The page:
• What if SalesMonster cannot provide the required services — an increased concern when service is low cost/free — or it goes out of business? Would Maverick lose its sales data?

Many countries have laws to protect personally identifiable information and restrict certain data transfers. Protected data can include business partner contact information. The legal department should verify Maverick is not violating any applicable country laws.

How would you handle this scenario? Share your comments below.

 


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Cloud Computing
I would agree with the issues mentioned above for Mark to consider. Adequate BCM/ DR arrangements are imperative. Also, the contractual agreements should include the following: a) the right for Maverick's internal and external auditors to access the service providers premises and records for audit after giving reasonable notice. b) if Maverick is part of a regulated industry, the right for the concerned regulator to get unhindered access to the service provider's records. Also, it needs to be seen that in case Maverick is part of a regulated industry then is the concerned regulator required to be notified of this cloud computing arrangement, either for information purposes only or for approval? SInce the owner of the arrangement in this case is the Sales team, they should document a risk assessment highlighting the key risks arising from the arrangement with the corresponding mitigants that should be reviewed by the internal audit team in this instance. This is in line with the RCSA conceot adopted by several leading organizations and should help to further strengthen controls. Thanks. Rohit Abbey
Posted By: Rohit Abbey
2011-08-05 3:46 AM
Head in the Clouds
Being the most profitable division in the company does not give the division vice president the right or royal perogative to disregard those corporate policies and corporate decision making processes that he disagrees with. That's a common rationalization made by those who do things without proper authority. The situation has to be written up and moved up the chain to the President of the organization and if serious enough to the Audit Committee. The President may wish to condone the activity retroactively which can mitigate the move to the cloud but nonetheless the incident and executive decision should be documented. There may well be others who will also be found to have been complicit. Cloud agreements are often multi-year and can be financially material that procurement rules were breached. Transitioning to the Cloud often requires some IT involvement so there may be issues with the organization's enterprise IT change processes. From a monitoring perspective, it's incredulous that the central office did not notice a significant reduction in the payments processing from this division. It's an opportunity to implement audit analytics to monitor their AP which could have provided earlier detection (and possible prevention if the VP thought his actions would be detected).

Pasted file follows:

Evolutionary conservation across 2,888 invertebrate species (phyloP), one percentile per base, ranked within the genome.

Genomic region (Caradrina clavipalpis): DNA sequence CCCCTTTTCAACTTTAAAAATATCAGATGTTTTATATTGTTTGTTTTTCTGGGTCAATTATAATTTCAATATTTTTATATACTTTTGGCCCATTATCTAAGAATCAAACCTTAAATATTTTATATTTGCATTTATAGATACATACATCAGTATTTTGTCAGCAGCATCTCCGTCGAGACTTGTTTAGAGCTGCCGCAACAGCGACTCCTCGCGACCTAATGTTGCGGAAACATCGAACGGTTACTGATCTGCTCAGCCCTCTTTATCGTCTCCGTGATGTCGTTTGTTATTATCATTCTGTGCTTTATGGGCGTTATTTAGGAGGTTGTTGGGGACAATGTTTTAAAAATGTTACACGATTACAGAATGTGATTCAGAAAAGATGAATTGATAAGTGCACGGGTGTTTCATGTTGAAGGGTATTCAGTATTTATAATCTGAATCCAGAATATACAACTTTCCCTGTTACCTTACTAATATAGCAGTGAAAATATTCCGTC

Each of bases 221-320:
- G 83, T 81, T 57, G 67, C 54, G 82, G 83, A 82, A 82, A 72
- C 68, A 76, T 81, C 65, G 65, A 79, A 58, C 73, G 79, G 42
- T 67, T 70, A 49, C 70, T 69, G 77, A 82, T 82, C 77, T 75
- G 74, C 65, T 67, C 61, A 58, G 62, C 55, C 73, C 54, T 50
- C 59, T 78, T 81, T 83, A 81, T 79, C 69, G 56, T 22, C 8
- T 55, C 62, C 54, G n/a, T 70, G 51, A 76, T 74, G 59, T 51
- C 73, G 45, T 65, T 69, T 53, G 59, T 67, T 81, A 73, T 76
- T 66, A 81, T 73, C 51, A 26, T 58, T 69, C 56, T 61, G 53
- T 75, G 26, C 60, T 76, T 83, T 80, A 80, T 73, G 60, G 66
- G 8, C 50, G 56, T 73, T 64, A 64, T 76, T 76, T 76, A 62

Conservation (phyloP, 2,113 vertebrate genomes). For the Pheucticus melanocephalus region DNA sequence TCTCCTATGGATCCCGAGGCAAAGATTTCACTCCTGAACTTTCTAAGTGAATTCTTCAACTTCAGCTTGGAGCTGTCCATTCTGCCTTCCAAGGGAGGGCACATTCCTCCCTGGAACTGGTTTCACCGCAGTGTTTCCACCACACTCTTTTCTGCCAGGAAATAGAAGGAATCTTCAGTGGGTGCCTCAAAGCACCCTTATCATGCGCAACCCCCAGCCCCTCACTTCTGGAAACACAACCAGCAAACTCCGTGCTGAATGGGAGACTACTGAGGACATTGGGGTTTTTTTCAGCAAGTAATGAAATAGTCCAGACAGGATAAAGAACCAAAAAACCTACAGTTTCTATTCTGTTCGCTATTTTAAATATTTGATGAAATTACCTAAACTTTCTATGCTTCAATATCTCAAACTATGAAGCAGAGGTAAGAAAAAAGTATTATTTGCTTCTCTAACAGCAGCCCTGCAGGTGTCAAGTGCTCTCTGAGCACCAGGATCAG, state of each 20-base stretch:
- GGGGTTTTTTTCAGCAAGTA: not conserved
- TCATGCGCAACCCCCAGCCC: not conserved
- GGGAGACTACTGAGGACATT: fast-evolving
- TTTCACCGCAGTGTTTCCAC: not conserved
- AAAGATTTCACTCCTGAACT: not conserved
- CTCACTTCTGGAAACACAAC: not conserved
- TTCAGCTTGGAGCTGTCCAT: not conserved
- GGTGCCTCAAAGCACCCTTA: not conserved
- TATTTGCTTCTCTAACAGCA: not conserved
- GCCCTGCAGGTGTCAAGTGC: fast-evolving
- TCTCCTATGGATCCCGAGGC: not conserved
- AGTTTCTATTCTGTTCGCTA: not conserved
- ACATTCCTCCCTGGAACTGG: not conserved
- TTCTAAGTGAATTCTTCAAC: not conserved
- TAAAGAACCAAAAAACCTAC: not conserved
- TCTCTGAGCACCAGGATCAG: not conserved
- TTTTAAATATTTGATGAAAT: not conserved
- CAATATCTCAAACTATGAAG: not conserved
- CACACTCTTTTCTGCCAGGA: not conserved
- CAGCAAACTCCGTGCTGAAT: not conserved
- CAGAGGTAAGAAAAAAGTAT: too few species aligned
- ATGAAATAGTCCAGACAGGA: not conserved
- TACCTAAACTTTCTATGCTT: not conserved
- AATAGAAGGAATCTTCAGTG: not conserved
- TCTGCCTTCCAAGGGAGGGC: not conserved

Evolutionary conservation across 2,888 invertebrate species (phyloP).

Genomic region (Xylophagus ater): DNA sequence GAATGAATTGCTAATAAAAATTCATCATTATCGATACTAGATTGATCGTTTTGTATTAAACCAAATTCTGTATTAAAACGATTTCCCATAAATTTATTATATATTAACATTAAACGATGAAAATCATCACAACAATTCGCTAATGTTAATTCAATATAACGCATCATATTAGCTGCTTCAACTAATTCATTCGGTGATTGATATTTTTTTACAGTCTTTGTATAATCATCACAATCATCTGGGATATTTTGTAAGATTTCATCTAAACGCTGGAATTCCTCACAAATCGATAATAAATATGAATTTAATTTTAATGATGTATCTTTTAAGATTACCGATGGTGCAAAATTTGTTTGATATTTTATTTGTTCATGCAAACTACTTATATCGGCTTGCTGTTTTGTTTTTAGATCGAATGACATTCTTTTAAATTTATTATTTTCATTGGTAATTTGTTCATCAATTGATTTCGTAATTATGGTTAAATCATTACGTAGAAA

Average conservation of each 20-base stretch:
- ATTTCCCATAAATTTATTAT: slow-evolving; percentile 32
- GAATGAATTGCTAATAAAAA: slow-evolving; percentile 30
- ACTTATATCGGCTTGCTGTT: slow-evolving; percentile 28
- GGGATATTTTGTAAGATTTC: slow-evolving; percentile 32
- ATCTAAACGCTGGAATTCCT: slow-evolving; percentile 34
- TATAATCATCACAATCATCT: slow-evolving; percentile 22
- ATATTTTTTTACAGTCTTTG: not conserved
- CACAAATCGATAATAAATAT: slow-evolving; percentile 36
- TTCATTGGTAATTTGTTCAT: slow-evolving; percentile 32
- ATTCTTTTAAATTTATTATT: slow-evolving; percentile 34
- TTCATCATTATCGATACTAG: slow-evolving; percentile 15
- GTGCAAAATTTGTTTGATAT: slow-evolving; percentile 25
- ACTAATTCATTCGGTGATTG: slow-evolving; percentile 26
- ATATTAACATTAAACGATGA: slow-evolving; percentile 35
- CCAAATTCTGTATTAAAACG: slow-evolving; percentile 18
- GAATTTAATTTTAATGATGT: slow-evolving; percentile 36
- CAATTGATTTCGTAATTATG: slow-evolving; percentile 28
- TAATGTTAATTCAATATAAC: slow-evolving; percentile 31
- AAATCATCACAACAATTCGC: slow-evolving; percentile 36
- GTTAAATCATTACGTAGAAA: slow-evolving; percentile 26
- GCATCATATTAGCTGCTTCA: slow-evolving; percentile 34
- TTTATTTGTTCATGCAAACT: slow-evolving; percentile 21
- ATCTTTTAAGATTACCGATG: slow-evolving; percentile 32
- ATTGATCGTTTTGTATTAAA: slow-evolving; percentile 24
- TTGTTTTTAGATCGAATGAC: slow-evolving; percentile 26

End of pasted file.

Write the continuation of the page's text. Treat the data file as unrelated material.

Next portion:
Posted By: David Chiang, CA.CIA, CMC, CRISC, ACDA
2011-08-04 7:31 PM
Cloud Computing
At our firm, we have significant concerns about cloud computing. One key concern is as to the ownership of data when it resides in a non-exclusive environment and it can be stored anywhere throughout the globe. This can be a contractual issue that is unique to cloud computing.
Posted By: Alan Grandoff
2011-08-04 9:59 AM

I would first point out to Jason that Internal Audit is not there to make life more difficult, but to confirm that Mark has weighed all of the risks vs. the benefits. I would add that we prefer to look at changes in advance so that we can point out potential problems before the company is in a difficult situation. I would then tell Jason that Dirk will be auditing the process now and preparing a report including, of course, recommendations to address any issues found.
Posted By: DaveM
2011-08-04 8:36 AM